Rustic style and tasty
Over the decades the Canary Islands have become a paradise holiday destination for hundreds of thousands of European holiday-makers seeking reliably fine weather, long sandy beaches and swimming in the clear sea. Therefore, it comes as no surprise that all major tourist resorts boast of restaurants and pubs featuring a simple but cosy atmosphere. They serve the favourite dishes of all countries from which holiday-makers arrive on the island and may take the form of an Irish pub, an Italian pizzeria or a German wine cellar. Those who really want to acquaint themselves with the genuine cuisine of Canary Island residents must go inland away the seaside.
Local restaurants can be divided into three groups: Simple small pubs with good home-made food, big restaurants serving seafood and grilled specialities on weekends to whole families from the neighbouring communities and gourmet temples, offering well-to-do international guests finely prepared Canary Island dishes.
Canary Islands cuisine originates from the rural kitchen of Spanish and Portuguese immigrants, interlaced with Latin American specialities. Better-off households used to cook the produce of their own farms as well as from ingredients imported from overseas. Hearty meat dishes and sweet desserts are still the mainstay at mealtimes.
In coastal communities the cuisine is primarily based on simply prepared seafood. Poorer working families used to depend on gofio as their staple food. Gofio, roasted flour made from wheat, maize or sweet peas, is one of the few foods inherited from the Canary Islands' ancient inhabitants.
Every household would have their own recipe of a typical sauce called mojo, which has four basic types: hot mojo with chilli marinated in olive oil and vinegar (mojo picón or mojo rojo), green mojo marinated with herbs (mojo verde), garlic sauce (mojo de ajo) and saffron mojo with oregano and garlic (mojo de azafrán).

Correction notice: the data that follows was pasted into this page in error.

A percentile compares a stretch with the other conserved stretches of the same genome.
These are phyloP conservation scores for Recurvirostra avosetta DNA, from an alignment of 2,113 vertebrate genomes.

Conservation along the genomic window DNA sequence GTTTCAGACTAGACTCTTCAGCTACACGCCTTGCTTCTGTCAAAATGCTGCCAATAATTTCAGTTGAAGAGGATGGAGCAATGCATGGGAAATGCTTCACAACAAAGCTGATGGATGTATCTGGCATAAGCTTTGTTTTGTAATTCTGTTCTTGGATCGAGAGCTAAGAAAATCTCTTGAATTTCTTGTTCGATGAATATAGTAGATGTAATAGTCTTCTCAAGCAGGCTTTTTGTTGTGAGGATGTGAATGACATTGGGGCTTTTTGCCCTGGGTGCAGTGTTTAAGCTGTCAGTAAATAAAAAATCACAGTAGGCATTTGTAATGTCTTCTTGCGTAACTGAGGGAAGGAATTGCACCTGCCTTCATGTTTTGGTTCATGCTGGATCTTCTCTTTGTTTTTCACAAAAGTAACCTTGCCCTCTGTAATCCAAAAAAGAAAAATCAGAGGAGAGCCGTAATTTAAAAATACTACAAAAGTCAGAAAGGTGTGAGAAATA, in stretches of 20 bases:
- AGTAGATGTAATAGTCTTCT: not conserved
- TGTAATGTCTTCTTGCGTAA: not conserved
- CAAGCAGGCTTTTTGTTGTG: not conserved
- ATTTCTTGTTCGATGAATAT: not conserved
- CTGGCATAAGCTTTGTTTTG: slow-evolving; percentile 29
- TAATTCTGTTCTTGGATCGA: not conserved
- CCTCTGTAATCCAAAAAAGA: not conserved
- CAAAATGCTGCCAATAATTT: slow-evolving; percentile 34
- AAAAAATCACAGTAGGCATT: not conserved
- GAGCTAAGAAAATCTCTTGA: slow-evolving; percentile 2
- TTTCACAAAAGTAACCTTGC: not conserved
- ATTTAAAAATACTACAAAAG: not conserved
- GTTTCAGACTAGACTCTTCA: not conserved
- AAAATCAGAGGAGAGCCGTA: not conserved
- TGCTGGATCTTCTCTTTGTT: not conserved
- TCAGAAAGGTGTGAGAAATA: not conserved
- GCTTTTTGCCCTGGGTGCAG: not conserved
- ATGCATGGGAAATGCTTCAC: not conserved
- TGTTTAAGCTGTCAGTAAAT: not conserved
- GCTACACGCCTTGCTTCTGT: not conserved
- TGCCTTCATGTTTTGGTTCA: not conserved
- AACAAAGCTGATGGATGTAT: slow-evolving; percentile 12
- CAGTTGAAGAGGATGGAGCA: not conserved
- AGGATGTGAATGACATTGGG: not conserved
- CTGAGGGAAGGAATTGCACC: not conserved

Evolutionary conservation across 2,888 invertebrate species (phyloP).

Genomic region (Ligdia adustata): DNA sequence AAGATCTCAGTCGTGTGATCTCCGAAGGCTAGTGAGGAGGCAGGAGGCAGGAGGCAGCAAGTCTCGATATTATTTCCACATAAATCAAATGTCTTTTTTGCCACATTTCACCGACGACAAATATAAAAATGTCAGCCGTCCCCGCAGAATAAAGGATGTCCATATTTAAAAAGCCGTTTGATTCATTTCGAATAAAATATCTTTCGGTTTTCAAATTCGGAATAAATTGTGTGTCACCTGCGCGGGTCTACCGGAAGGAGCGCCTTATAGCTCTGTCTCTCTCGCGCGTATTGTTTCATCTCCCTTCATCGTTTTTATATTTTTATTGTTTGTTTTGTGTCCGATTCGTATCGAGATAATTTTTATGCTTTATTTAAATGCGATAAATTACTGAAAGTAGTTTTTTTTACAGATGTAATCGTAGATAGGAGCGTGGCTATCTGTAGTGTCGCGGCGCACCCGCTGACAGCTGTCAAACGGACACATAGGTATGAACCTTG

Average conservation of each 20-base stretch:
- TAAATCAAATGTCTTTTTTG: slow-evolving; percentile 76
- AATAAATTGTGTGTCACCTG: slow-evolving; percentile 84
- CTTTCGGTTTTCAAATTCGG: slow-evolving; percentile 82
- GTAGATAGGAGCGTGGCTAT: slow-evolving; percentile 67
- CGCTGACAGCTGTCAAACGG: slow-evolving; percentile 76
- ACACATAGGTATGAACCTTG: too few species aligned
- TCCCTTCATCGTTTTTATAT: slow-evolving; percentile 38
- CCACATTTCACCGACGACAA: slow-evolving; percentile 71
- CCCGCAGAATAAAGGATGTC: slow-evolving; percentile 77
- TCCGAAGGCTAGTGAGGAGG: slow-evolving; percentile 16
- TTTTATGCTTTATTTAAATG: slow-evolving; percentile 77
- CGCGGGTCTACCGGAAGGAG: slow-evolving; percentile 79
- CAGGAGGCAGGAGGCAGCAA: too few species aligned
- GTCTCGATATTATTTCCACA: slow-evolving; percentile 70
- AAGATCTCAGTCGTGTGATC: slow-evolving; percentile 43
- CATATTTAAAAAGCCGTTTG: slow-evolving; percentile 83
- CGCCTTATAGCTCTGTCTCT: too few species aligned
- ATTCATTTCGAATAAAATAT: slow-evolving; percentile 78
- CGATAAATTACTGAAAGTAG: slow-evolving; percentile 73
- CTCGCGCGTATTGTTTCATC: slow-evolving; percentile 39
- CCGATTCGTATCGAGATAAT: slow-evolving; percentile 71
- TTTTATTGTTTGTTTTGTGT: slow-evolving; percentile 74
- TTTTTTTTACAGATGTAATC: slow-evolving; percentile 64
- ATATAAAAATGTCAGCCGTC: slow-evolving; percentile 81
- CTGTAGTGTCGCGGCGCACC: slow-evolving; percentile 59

A wide choice of tapas, snacks popular throughout Spain, is available in all restaurants and day snack bars. Menus are indeed varied and rely heavily on all the ingredients used by local cuisine. They include local cheeses with olives, ham, vegetables, fish and meat in tasty sauces.
mojo de ajo
Thick soups and hearty meals from one pot
On the Canary Islands soup is often served at homes and in restaurants before the main course. On offer are all sorts of fish soup as well as potajes, i.e. vegetable soups with potatoes; they are mostly cooked until very thick. Pumpkins, cabbage and legumes are other frequently used ingredients. Sopa de berros (watercress soup) is a popular daily soup. Sopa de garbanza (chickpeas soup) is often as filling as a main course.
sopa de garbanzos
Stews cooked in a pot play an important role on the Canary Islands. Puchero canario contains as many as seven types of meat cooked with tomatoes, carrots, onions and sweet peas. Added to them are beans, white vegetables, pumpkin, ears of maize and yam, all stewed in meat broth. The condiment contains crushed garlic cloves, pepper, cloves, oil, and to enhance the taste, a bit of smoked meat and chorizo, smoked red pepper salami. Pear and other fruits may also be added.
You should first eat meat and vegetables. Then you take some gorifo flour from a bowl and mix it up with the rest of the liquid to roll small balls that make for a delicious and filling side dish. Finally, you take a spoon and eat up the soup saturated with all sorts of tastes and flavours.
Other one-pot meals include sancocho, a simple vegetable stew, typically served with bits of meat or fish, usually dried, and olla potrida, a stew in most cases comprising beef, smoked sausage and vegetables.